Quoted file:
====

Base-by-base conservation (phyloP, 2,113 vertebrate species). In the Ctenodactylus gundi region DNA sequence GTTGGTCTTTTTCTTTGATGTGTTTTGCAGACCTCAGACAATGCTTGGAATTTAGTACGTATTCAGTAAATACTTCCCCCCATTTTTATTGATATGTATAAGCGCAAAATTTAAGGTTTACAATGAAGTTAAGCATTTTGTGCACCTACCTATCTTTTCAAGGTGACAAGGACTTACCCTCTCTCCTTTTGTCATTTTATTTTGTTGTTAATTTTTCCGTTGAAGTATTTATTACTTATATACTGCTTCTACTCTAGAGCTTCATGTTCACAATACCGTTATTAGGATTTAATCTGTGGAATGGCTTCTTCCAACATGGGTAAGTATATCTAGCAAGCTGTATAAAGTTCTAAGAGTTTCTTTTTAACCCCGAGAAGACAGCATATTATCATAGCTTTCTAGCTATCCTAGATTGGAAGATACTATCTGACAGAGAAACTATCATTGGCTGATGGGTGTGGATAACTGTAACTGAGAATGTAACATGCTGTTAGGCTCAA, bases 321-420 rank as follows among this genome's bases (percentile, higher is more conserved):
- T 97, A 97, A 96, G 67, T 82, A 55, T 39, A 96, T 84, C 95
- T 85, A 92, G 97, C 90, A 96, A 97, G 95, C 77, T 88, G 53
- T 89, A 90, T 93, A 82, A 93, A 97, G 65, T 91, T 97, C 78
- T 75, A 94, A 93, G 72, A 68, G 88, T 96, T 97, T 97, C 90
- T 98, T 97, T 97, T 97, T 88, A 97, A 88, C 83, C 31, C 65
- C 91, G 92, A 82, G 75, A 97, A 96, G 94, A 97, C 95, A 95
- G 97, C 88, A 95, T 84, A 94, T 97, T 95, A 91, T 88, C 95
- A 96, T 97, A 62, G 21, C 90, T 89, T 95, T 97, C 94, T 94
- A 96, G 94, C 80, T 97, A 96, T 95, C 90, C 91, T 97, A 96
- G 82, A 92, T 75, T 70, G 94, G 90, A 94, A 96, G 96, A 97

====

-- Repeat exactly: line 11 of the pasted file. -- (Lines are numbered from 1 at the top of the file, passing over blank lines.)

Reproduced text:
- G 82, A 92, T 75, T 70, G 94, G 90, A 94, A 96, G 96, A 97